Particular attention was paid to pit procedures, to save time. The oil filler neck was extended outside the bonnet, so that it did not have to be opened. With bonnet straps often demanded by regulations, this saved a considerable amount of time. A “treacle tap” (it is, literally, an off-the-shelf tap used in treacle barrels) was fitted into the side of the sump, operated by a lever by the oil filler neck. The driver had only to invert an oil can into the oil filler neck, and any excess oil drained into a tray placed under the car. The treacle tap thus ensured the correct oil level in the sump without the driver needing to measure out the oil. By 1930, this had been made completely foolproof, the tap tripped shut when the driver first pressed the clutch pedal to get away. This sort of attention to detail prevented mistakes that could easily arise with tired drivers in a long race.

Quick-action cam-operated caps for oil, water and petrol were first developed by Bentley. These saved time and prevented problems from crossed threads or damage to the threads if the cap was dropped; again, eliminating the possibility of mistakes, learnt from things going wrong. By 1930, the petrol tank neck was about 6″ in diameter. Into this the driver dropped a huge galvanised steel funnel, designed to take up to four two-gallon cans at a time. The driver refilled by taking these churns off the pit counter and simply upending them into the funnel; these were the days before gravity feed from tanks on the pit roof. The drivers needed to be fit, and in the days before the Le Mans race each year they would practise their pit stop procedure against a stopwatch. Wire mesh replaced glass in windscreens, and spring loaded catches were fitted to the hood in 1926/7 when the hood had to be raised for the first twenty laps. W O drilled in the message that every second saved at the pits was worth a good distance on the road, and reduced the demands made on the car.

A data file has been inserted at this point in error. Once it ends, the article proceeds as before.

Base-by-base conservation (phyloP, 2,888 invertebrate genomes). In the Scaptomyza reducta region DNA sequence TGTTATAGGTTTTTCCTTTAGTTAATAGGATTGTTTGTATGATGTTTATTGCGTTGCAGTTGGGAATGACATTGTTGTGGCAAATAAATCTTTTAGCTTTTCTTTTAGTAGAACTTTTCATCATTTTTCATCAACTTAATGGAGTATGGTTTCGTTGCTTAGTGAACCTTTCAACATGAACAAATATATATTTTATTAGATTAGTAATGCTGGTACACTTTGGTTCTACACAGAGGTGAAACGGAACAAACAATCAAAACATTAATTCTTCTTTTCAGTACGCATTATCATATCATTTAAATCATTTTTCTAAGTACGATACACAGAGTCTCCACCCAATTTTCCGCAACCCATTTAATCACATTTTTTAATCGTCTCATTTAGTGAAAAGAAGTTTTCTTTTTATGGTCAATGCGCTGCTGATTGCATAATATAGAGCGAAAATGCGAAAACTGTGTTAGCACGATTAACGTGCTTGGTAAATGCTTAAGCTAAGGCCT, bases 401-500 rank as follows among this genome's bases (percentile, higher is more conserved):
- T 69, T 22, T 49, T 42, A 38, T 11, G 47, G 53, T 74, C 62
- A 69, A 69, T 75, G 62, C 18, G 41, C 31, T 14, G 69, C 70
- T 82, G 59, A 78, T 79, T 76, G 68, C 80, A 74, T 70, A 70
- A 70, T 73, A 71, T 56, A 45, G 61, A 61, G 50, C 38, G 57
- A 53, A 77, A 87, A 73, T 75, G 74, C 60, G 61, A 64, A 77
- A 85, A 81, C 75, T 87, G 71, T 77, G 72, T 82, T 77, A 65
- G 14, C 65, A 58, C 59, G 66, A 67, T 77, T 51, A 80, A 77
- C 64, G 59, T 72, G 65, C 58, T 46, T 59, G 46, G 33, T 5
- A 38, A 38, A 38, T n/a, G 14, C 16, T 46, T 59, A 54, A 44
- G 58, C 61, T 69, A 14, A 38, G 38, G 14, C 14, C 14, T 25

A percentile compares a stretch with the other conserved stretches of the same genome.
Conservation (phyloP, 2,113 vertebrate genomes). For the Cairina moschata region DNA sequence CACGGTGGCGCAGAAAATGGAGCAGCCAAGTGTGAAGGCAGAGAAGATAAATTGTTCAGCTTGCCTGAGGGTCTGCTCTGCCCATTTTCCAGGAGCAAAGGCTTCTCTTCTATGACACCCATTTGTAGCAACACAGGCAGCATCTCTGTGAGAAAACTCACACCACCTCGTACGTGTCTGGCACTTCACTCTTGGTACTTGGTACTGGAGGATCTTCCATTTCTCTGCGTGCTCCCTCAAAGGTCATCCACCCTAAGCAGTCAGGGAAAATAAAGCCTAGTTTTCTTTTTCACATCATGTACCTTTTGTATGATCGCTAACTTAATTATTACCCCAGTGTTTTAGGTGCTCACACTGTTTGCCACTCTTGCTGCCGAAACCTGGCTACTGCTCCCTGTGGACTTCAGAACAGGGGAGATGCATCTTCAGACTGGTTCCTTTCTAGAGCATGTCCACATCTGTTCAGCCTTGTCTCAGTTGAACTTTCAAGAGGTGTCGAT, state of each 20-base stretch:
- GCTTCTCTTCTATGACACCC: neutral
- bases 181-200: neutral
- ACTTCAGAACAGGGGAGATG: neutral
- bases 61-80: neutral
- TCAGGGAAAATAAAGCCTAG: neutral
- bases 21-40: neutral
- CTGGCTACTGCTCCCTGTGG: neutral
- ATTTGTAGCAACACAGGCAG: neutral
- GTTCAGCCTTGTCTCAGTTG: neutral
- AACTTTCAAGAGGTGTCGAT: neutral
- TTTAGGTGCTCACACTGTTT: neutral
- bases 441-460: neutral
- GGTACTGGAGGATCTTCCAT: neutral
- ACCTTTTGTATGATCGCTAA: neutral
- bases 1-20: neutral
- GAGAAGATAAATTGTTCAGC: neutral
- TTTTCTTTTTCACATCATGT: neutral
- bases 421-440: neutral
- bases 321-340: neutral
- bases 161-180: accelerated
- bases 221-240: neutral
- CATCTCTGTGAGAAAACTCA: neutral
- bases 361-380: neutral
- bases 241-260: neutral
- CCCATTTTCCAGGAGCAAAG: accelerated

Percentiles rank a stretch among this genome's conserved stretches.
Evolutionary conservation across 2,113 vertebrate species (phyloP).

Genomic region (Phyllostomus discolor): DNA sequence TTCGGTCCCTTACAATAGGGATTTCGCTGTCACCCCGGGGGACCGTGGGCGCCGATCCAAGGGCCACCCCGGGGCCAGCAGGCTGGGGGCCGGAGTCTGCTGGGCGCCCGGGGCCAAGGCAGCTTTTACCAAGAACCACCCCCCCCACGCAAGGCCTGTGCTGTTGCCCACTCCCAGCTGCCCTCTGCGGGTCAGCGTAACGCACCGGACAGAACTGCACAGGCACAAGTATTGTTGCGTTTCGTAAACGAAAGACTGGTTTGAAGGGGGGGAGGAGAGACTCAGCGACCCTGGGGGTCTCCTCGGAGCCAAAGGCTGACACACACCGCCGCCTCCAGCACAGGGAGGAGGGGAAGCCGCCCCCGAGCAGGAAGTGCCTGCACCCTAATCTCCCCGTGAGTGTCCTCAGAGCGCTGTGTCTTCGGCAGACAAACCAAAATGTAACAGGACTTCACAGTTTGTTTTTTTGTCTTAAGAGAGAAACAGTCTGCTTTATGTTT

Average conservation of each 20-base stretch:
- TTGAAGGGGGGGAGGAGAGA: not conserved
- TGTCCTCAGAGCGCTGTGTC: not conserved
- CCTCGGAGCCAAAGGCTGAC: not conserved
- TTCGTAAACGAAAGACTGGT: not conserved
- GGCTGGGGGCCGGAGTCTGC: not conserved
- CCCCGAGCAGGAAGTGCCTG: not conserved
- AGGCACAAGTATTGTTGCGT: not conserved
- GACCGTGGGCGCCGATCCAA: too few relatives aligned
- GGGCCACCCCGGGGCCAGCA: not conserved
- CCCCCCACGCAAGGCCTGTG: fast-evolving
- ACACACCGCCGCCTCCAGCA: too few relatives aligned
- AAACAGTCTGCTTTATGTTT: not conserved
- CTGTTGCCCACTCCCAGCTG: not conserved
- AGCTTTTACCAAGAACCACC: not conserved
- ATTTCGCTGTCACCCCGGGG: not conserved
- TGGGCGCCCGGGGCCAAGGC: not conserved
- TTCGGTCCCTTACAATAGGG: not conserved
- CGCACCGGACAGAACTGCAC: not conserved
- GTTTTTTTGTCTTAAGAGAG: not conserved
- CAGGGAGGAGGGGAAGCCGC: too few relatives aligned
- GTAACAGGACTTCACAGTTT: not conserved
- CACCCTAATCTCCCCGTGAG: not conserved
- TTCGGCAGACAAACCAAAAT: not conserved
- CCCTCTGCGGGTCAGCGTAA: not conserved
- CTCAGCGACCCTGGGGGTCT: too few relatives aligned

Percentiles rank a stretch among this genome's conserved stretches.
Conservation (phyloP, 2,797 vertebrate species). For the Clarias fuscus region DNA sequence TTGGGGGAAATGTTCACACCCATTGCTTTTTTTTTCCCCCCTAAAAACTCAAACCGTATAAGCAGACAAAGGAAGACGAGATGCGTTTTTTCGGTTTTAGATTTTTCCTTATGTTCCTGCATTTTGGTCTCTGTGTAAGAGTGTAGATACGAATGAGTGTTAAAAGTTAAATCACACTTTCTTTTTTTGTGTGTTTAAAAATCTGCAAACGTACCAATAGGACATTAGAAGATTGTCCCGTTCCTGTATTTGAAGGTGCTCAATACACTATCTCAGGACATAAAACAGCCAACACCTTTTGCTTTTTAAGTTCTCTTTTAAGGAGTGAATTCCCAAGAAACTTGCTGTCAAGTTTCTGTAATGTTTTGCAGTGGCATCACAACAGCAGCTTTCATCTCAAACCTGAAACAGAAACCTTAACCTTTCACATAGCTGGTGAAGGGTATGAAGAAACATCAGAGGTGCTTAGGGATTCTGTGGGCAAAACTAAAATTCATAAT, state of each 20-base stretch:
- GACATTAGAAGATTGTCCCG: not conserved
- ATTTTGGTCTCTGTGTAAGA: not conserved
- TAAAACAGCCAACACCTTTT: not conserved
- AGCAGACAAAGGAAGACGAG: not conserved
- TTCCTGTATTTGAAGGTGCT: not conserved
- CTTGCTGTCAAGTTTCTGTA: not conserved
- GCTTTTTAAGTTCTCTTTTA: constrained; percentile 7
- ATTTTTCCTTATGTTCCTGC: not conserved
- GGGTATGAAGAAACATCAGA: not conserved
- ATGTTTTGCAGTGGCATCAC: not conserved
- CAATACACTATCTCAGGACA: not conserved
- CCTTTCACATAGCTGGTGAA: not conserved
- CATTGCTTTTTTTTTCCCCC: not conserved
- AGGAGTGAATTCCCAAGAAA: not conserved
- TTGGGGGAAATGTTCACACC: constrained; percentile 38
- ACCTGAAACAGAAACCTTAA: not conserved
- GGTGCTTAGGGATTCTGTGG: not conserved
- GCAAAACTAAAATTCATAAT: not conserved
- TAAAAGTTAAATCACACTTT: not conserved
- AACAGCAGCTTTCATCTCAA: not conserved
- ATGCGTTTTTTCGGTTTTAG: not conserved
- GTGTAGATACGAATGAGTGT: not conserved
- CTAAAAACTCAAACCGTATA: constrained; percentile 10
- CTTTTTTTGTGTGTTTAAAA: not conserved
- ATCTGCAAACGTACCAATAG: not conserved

Engines were specially selected and carefully built up for racing, with generous clearances between the working parts. Chassis were also built up specially in the racing shop, with extra reinforcing as needed and additional shock-absorbers to cope with the rough surface at Le Mans and at Brooklands; ride quality was not a consideration, keeping all the wheels on the ground was. Although the racing cars were very much faster than the production cars, a not infrequent cause of customer complaints, the team cars were made out of standard production parts with few exceptions. Straight-cut gears were used in engines and back axles in place of spiral bevel gears, racing magnetos were used, along with special pistons and valves. No effort was made to save weight. The performance of the racing cars resulted from meticulous preparation and attention to detail, tuning by expert mechanics, and accepting absurd oil consumptions.

The one aspect of the cars that the racing team never really solved was the problem of brakes. By 1930, the cars had smaller diameter shoes with thicker linings and a cable adjuster operated by a handwheel on the floor in front of the driver’s seat. This adjuster gave enough movement to take up the brakes from new to completely worn out. Even with the best linings available and with finned drums to dissipate heat (the drums, incidentally, are 400 mm internal diameter – nearly 16″), the brake linings would be down to the rivets by about the 20th hour. By then the drivers were “in the groove” and just had to cope.